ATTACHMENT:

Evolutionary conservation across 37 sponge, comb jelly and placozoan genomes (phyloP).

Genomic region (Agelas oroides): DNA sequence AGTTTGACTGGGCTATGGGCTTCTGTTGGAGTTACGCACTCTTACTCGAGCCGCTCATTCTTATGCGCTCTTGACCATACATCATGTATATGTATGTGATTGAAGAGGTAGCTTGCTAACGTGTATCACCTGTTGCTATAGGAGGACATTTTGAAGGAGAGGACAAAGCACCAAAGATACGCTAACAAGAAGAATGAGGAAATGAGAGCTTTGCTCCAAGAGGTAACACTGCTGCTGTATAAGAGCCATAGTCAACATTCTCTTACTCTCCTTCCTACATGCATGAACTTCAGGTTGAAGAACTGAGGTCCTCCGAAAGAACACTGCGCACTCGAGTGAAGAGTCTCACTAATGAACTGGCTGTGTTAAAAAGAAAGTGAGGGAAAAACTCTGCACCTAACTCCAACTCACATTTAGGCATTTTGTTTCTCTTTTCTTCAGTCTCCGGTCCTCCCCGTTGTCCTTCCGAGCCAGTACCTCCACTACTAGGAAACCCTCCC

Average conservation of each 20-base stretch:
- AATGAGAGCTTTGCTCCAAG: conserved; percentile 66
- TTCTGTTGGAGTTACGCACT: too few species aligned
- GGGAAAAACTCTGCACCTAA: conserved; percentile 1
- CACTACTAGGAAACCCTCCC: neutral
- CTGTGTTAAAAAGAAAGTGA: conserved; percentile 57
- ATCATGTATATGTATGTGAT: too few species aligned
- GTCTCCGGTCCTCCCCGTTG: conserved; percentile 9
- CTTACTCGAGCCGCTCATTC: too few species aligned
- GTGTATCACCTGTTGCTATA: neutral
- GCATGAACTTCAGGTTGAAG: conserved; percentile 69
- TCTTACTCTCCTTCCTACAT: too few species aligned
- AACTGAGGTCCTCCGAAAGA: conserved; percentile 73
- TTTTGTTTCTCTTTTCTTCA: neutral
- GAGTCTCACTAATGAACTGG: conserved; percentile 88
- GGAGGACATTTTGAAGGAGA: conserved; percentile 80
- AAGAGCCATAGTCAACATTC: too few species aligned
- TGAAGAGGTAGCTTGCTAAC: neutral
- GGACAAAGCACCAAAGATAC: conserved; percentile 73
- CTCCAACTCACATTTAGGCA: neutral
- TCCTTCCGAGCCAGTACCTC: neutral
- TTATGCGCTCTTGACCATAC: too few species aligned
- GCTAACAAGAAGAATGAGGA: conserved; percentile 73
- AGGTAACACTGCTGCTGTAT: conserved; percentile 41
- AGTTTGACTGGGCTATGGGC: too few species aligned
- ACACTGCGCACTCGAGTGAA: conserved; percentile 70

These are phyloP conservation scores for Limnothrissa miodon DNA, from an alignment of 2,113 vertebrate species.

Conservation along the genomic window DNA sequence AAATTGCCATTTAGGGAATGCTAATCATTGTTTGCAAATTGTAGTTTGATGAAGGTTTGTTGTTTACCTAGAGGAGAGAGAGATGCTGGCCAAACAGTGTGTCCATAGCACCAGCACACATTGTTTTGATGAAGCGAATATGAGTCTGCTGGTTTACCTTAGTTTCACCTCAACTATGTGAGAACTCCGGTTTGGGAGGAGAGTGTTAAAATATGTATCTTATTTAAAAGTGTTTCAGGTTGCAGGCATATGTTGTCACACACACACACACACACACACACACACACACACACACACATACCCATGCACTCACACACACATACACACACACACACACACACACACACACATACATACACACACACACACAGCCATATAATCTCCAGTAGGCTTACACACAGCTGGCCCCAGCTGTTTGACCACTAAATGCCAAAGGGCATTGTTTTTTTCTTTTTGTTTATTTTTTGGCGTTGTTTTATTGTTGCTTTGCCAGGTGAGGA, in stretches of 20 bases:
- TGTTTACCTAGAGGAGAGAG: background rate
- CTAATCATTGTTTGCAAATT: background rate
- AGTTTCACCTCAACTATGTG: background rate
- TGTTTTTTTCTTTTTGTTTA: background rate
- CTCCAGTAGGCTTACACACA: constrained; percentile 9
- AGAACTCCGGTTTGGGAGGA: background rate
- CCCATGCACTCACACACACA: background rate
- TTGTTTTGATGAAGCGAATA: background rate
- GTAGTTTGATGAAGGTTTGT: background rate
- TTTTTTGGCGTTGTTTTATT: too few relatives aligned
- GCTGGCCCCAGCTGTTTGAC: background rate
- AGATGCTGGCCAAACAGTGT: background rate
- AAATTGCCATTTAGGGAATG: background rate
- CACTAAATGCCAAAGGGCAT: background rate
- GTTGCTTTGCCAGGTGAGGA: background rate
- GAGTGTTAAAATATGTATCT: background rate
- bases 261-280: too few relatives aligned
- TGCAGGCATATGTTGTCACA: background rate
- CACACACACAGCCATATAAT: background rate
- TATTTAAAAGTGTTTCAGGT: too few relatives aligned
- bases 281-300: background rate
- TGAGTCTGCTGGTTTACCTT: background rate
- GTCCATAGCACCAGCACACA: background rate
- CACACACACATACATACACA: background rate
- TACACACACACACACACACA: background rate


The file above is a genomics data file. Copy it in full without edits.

Evolutionary conservation across 37 sponge, comb jelly and placozoan genomes (phyloP).

Genomic region (Agelas oroides): DNA sequence AGTTTGACTGGGCTATGGGCTTCTGTTGGAGTTACGCACTCTTACTCGAGCCGCTCATTCTTATGCGCTCTTGACCATACATCATGTATATGTATGTGATTGAAGAGGTAGCTTGCTAACGTGTATCACCTGTTGCTATAGGAGGACATTTTGAAGGAGAGGACAAAGCACCAAAGATACGCTAACAAGAAGAATGAGGAAATGAGAGCTTTGCTCCAAGAGGTAACACTGCTGCTGTATAAGAGCCATAGTCAACATTCTCTTACTCTCCTTCCTACATGCATGAACTTCAGGTTGAAGAACTGAGGTCCTCCGAAAGAACACTGCGCACTCGAGTGAAGAGTCTCACTAATGAACTGGCTGTGTTAAAAAGAAAGTGAGGGAAAAACTCTGCACCTAACTCCAACTCACATTTAGGCATTTTGTTTCTCTTTTCTTCAGTCTCCGGTCCTCCCCGTTGTCCTTCCGAGCCAGTACCTCCACTACTAGGAAACCCTCCC

Average conservation of each 20-base stretch:
- AATGAGAGCTTTGCTCCAAG: conserved; percentile 66
- TTCTGTTGGAGTTACGCACT: too few species aligned
- GGGAAAAACTCTGCACCTAA: conserved; percentile 1
- CACTACTAGGAAACCCTCCC: neutral
- CTGTGTTAAAAAGAAAGTGA: conserved; percentile 57
- ATCATGTATATGTATGTGAT: too few species aligned
- GTCTCCGGTCCTCCCCGTTG: conserved; percentile 9
- CTTACTCGAGCCGCTCATTC: too few species aligned
- GTGTATCACCTGTTGCTATA: neutral
- GCATGAACTTCAGGTTGAAG: conserved; percentile 69
- TCTTACTCTCCTTCCTACAT: too few species aligned
- AACTGAGGTCCTCCGAAAGA: conserved; percentile 73
- TTTTGTTTCTCTTTTCTTCA: neutral
- GAGTCTCACTAATGAACTGG: conserved; percentile 88
- GGAGGACATTTTGAAGGAGA: conserved; percentile 80
- AAGAGCCATAGTCAACATTC: too few species aligned
- TGAAGAGGTAGCTTGCTAAC: neutral
- GGACAAAGCACCAAAGATAC: conserved; percentile 73
- CTCCAACTCACATTTAGGCA: neutral
- TCCTTCCGAGCCAGTACCTC: neutral
- TTATGCGCTCTTGACCATAC: too few species aligned
- GCTAACAAGAAGAATGAGGA: conserved; percentile 73
- AGGTAACACTGCTGCTGTAT: conserved; percentile 41
- AGTTTGACTGGGCTATGGGC: too few species aligned
- ACACTGCGCACTCGAGTGAA: conserved; percentile 70

These are phyloP conservation scores for Limnothrissa miodon DNA, from an alignment of 2,113 vertebrate species.

Conservation along the genomic window DNA sequence AAATTGCCATTTAGGGAATGCTAATCATTGTTTGCAAATTGTAGTTTGATGAAGGTTTGTTGTTTACCTAGAGGAGAGAGAGATGCTGGCCAAACAGTGTGTCCATAGCACCAGCACACATTGTTTTGATGAAGCGAATATGAGTCTGCTGGTTTACCTTAGTTTCACCTCAACTATGTGAGAACTCCGGTTTGGGAGGAGAGTGTTAAAATATGTATCTTATTTAAAAGTGTTTCAGGTTGCAGGCATATGTTGTCACACACACACACACACACACACACACACACACACACACACATACCCATGCACTCACACACACATACACACACACACACACACACACACACACATACATACACACACACACACAGCCATATAATCTCCAGTAGGCTTACACACAGCTGGCCCCAGCTGTTTGACCACTAAATGCCAAAGGGCATTGTTTTTTTCTTTTTGTTTATTTTTTGGCGTTGTTTTATTGTTGCTTTGCCAGGTGAGGA, in stretches of 20 bases:
- TGTTTACCTAGAGGAGAGAG: background rate
- CTAATCATTGTTTGCAAATT: background rate
- AGTTTCACCTCAACTATGTG: background rate
- TGTTTTTTTCTTTTTGTTTA: background rate
- CTCCAGTAGGCTTACACACA: constrained; percentile 9
- AGAACTCCGGTTTGGGAGGA: background rate
- CCCATGCACTCACACACACA: background rate
- TTGTTTTGATGAAGCGAATA: background rate
- GTAGTTTGATGAAGGTTTGT: background rate
- TTTTTTGGCGTTGTTTTATT: too few relatives aligned
- GCTGGCCCCAGCTGTTTGAC: background rate
- AGATGCTGGCCAAACAGTGT: background rate
- AAATTGCCATTTAGGGAATG: background rate
- CACTAAATGCCAAAGGGCAT: background rate
- GTTGCTTTGCCAGGTGAGGA: background rate
- GAGTGTTAAAATATGTATCT: background rate
- bases 261-280: too few relatives aligned
- TGCAGGCATATGTTGTCACA: background rate
- CACACACACAGCCATATAAT: background rate
- TATTTAAAAGTGTTTCAGGT: too few relatives aligned
- bases 281-300: background rate
- TGAGTCTGCTGGTTTACCTT: background rate
- GTCCATAGCACCAGCACACA: background rate
- CACACACACATACATACACA: background rate
- TACACACACACACACACACA: background rate